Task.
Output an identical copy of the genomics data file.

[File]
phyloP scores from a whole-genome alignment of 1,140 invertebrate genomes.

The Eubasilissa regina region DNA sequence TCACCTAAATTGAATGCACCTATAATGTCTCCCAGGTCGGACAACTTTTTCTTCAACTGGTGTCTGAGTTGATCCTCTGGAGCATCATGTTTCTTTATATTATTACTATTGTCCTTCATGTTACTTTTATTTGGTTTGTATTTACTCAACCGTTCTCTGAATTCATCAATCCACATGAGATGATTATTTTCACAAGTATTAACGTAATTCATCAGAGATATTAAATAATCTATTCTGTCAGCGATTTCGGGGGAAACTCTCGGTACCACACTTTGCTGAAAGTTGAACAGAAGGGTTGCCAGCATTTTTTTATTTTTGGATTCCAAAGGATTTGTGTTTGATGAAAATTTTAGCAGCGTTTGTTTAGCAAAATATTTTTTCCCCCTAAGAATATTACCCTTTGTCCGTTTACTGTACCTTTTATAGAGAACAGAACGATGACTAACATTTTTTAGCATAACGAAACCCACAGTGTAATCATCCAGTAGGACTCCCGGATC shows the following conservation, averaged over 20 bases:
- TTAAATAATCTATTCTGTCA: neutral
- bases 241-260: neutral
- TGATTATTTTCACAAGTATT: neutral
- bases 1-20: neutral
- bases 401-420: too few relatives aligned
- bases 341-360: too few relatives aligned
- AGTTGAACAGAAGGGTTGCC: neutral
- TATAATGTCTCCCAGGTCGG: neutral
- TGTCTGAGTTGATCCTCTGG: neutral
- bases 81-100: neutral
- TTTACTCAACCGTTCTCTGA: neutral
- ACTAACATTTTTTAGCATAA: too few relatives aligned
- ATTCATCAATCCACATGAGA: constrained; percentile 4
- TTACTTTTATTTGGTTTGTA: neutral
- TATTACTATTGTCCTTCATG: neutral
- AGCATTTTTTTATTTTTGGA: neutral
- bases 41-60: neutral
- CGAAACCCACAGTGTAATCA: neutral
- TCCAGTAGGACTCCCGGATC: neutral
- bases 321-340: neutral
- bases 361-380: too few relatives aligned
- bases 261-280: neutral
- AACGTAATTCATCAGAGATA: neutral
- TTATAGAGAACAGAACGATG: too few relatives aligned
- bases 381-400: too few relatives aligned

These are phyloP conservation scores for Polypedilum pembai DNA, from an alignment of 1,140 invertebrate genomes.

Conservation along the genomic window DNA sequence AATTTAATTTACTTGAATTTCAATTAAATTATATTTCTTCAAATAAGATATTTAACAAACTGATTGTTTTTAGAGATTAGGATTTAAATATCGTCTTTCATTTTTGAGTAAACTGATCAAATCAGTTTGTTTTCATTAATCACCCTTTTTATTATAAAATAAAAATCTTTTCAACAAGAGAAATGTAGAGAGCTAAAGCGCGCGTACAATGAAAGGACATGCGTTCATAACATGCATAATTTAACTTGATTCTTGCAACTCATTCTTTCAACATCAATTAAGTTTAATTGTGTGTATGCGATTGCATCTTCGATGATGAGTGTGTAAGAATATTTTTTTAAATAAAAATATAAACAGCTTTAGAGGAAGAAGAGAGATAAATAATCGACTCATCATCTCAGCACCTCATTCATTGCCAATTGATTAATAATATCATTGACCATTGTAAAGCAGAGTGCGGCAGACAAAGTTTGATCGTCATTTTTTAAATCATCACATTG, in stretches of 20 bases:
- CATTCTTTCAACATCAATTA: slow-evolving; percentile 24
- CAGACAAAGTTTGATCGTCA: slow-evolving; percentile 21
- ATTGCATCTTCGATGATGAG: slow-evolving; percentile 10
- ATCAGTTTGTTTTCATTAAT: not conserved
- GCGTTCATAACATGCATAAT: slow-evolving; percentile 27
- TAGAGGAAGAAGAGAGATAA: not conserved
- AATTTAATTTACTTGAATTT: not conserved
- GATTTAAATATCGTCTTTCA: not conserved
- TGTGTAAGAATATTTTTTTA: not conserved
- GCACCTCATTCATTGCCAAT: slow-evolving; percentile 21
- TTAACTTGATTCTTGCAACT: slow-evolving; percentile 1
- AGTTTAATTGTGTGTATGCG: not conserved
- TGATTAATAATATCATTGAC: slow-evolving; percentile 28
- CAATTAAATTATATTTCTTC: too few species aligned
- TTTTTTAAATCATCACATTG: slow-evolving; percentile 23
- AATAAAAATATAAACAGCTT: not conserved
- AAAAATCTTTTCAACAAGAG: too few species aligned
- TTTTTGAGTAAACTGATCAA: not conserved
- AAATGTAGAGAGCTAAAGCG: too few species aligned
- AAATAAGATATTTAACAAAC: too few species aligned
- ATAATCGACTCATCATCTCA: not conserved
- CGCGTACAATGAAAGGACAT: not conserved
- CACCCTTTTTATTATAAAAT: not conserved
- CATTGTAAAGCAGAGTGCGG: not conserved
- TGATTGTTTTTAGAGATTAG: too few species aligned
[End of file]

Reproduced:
phyloP scores from a whole-genome alignment of 1,140 invertebrate genomes.

The Eubasilissa regina region DNA sequence TCACCTAAATTGAATGCACCTATAATGTCTCCCAGGTCGGACAACTTTTTCTTCAACTGGTGTCTGAGTTGATCCTCTGGAGCATCATGTTTCTTTATATTATTACTATTGTCCTTCATGTTACTTTTATTTGGTTTGTATTTACTCAACCGTTCTCTGAATTCATCAATCCACATGAGATGATTATTTTCACAAGTATTAACGTAATTCATCAGAGATATTAAATAATCTATTCTGTCAGCGATTTCGGGGGAAACTCTCGGTACCACACTTTGCTGAAAGTTGAACAGAAGGGTTGCCAGCATTTTTTTATTTTTGGATTCCAAAGGATTTGTGTTTGATGAAAATTTTAGCAGCGTTTGTTTAGCAAAATATTTTTTCCCCCTAAGAATATTACCCTTTGTCCGTTTACTGTACCTTTTATAGAGAACAGAACGATGACTAACATTTTTTAGCATAACGAAACCCACAGTGTAATCATCCAGTAGGACTCCCGGATC shows the following conservation, averaged over 20 bases:
- TTAAATAATCTATTCTGTCA: neutral
- bases 241-260: neutral
- TGATTATTTTCACAAGTATT: neutral
- bases 1-20: neutral
- bases 401-420: too few relatives aligned
- bases 341-360: too few relatives aligned
- AGTTGAACAGAAGGGTTGCC: neutral
- TATAATGTCTCCCAGGTCGG: neutral
- TGTCTGAGTTGATCCTCTGG: neutral
- bases 81-100: neutral
- TTTACTCAACCGTTCTCTGA: neutral
- ACTAACATTTTTTAGCATAA: too few relatives aligned
- ATTCATCAATCCACATGAGA: constrained; percentile 4
- TTACTTTTATTTGGTTTGTA: neutral
- TATTACTATTGTCCTTCATG: neutral
- AGCATTTTTTTATTTTTGGA: neutral
- bases 41-60: neutral
- CGAAACCCACAGTGTAATCA: neutral
- TCCAGTAGGACTCCCGGATC: neutral
- bases 321-340: neutral
- bases 361-380: too few relatives aligned
- bases 261-280: neutral
- AACGTAATTCATCAGAGATA: neutral
- TTATAGAGAACAGAACGATG: too few relatives aligned
- bases 381-400: too few relatives aligned

These are phyloP conservation scores for Polypedilum pembai DNA, from an alignment of 1,140 invertebrate genomes.

Conservation along the genomic window DNA sequence AATTTAATTTACTTGAATTTCAATTAAATTATATTTCTTCAAATAAGATATTTAACAAACTGATTGTTTTTAGAGATTAGGATTTAAATATCGTCTTTCATTTTTGAGTAAACTGATCAAATCAGTTTGTTTTCATTAATCACCCTTTTTATTATAAAATAAAAATCTTTTCAACAAGAGAAATGTAGAGAGCTAAAGCGCGCGTACAATGAAAGGACATGCGTTCATAACATGCATAATTTAACTTGATTCTTGCAACTCATTCTTTCAACATCAATTAAGTTTAATTGTGTGTATGCGATTGCATCTTCGATGATGAGTGTGTAAGAATATTTTTTTAAATAAAAATATAAACAGCTTTAGAGGAAGAAGAGAGATAAATAATCGACTCATCATCTCAGCACCTCATTCATTGCCAATTGATTAATAATATCATTGACCATTGTAAAGCAGAGTGCGGCAGACAAAGTTTGATCGTCATTTTTTAAATCATCACATTG, in stretches of 20 bases:
- CATTCTTTCAACATCAATTA: slow-evolving; percentile 24
- CAGACAAAGTTTGATCGTCA: slow-evolving; percentile 21
- ATTGCATCTTCGATGATGAG: slow-evolving; percentile 10
- ATCAGTTTGTTTTCATTAAT: not conserved
- GCGTTCATAACATGCATAAT: slow-evolving; percentile 27
- TAGAGGAAGAAGAGAGATAA: not conserved
- AATTTAATTTACTTGAATTT: not conserved
- GATTTAAATATCGTCTTTCA: not conserved
- TGTGTAAGAATATTTTTTTA: not conserved
- GCACCTCATTCATTGCCAAT: slow-evolving; percentile 21
- TTAACTTGATTCTTGCAACT: slow-evolving; percentile 1
- AGTTTAATTGTGTGTATGCG: not conserved
- TGATTAATAATATCATTGAC: slow-evolving; percentile 28
- CAATTAAATTATATTTCTTC: too few species aligned
- TTTTTTAAATCATCACATTG: slow-evolving; percentile 23
- AATAAAAATATAAACAGCTT: not conserved
- AAAAATCTTTTCAACAAGAG: too few species aligned
- TTTTTGAGTAAACTGATCAA: not conserved
- AAATGTAGAGAGCTAAAGCG: too few species aligned
- AAATAAGATATTTAACAAAC: too few species aligned
- ATAATCGACTCATCATCTCA: not conserved
- CGCGTACAATGAAAGGACAT: not conserved
- CACCCTTTTTATTATAAAAT: not conserved
- CATTGTAAAGCAGAGTGCGG: not conserved
- TGATTGTTTTTAGAGATTAG: too few species aligned